The four main devices (symbols) in the Rollo blazon are the boar, chevron, border engrailed and stag. The two main tinctures (colors) are sable and or.
Sable, the deep black so often found in Heraldry is believed to named from an animal of the marten family know in the middle ages as a Sabellinœ and noted for its very black fur 1A Glossary of Terms used in British Heraldry, J.H. Parker, Oxford, 1894, Entry:Sable. In engravings, when colors cannot be shown it is represented as closely spaced horizontal and vertical lines, and appropriately is thus the darkest form of hatching, as this method is known 2Boutell’s Heraldry, J.P. Brooke-Little, Warne, (revised Edition) London 1970, P 26. Although it may seem a sombre tone, and does indeed sometimes denote grief, it is more commonly said to represent Constancy 3The Symbolisms of Heraldry, W. Cecil Wade, George Redway, London, 1898 P35.
The bright yellow colour frequently found in coats of arms is known to heralds as Or, or sometimes simply as Gold.4Boutell’s Heraldry, J.P. Brooke-Little, Warne, (revised Edition) London 1970, P 27. Along with, argent, or silver it forms the two “metals” of heraldry – one of the guidelines of heraldic design is that silver objects should not be placed upon gold fields and vice versa 5A Complete Guide to Heraldry, A.C. Fox-Davies, Bonanza (re-print of 1909 Edition), New York, 1978, P85. The yellow colour is often associated with the Sun, and the zodiacal sign of Leo.6Understanding Signs & Symbols – Heraldry, S. Oliver & G. Croton, Quantum, London, 2013, P53.
In the middle ages, the wild boar, a far more fearsome creature than its domesticated relative, the pig was a much more commonly seen animal than today. It was also known as a sanglier. 7Boutell’s Heraldry, J.P. Brooke-Little, Warne, (revised Edition) London 1970, P 72 It can appear in many of the same poses that we see for the lion, but has its own (easily imagined!) position known as enraged! 8A Glossary of Terms used in British Heraldry, J.H. Parker, Oxford, 1894, Entry:Boar We should not be surprised then that this “fierce combatant” is said to be associated with the warrior. 9The Symbolisms of Heraldry, W. Cecil Wade, George Redway, London, 1898 P67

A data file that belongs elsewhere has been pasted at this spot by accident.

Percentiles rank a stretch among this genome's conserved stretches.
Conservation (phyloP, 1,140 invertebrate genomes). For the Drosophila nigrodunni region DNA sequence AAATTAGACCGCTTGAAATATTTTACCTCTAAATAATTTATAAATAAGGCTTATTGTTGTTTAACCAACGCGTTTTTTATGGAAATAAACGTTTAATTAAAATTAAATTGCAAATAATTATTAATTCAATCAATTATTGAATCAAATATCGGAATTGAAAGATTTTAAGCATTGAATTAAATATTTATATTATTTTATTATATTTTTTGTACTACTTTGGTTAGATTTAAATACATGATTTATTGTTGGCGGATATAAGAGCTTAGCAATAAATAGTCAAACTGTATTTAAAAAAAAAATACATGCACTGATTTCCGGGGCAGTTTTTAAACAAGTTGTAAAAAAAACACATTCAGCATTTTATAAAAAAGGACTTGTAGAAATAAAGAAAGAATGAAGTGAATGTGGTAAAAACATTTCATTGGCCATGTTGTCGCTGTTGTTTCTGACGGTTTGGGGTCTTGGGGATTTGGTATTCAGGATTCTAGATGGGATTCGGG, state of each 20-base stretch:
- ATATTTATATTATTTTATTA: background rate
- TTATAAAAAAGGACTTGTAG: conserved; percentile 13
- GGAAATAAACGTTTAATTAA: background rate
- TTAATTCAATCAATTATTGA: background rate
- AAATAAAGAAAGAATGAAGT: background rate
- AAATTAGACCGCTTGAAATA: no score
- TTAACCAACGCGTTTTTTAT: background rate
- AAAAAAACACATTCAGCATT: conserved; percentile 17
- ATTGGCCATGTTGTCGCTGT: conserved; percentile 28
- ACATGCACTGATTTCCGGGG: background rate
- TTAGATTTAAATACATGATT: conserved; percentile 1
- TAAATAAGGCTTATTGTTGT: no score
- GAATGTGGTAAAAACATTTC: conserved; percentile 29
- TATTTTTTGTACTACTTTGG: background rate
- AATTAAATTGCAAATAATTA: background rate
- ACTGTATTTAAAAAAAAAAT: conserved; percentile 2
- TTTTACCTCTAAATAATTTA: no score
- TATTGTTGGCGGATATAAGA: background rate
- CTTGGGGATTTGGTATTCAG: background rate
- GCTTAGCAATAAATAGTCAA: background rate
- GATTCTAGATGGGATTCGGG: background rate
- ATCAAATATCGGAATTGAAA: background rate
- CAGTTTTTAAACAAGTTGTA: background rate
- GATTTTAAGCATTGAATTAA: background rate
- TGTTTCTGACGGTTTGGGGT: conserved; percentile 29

The chevron is one the major shapes used upon a shield, known as ordinaries. The inverted ‘V’ of the chevron is perhaps thought to have originated to represent a military scarf folded on the shield 10A Display of Heraldry, J. Guillim, Blome, London, 1679, (various), or additional cross-pieces used to strengthen the shield and painted a different colour.11The Pursuivant of Arms, J. R. Planche, Hardwicke, London 1859. It has also acquired the meaning of “Protection… granted… to one who has achieved some notable enterprise” 12The Symbolisms of Heraldry, W. Cecil Wade, George Redway, London, 1898 P45, possibly becuase of its resemblance to the roof truss of a house.
The border, (sometimes bordure) is a band running around the edge of the shield, following the edge contours and being differently coloured, possibly holding a series of small charges placed on top of it 13A Glossary of Terms used in British Heraldry, J.H. Parker, Oxford, 1894, Entry:Bordure. To distinguish it from similar arms, heraldic artists developed a series of decorative edges (obviously these are applied only to the inner edge). A common form of this patterning, engrailed is a series of scalloped indentations with the points facing outwards – and should not be confused with invected, which has the points facing inwards! Wade believes that both of these indented forms represent “earth or land”, and one perhaps can indeed see the furrowed earth embodied in them.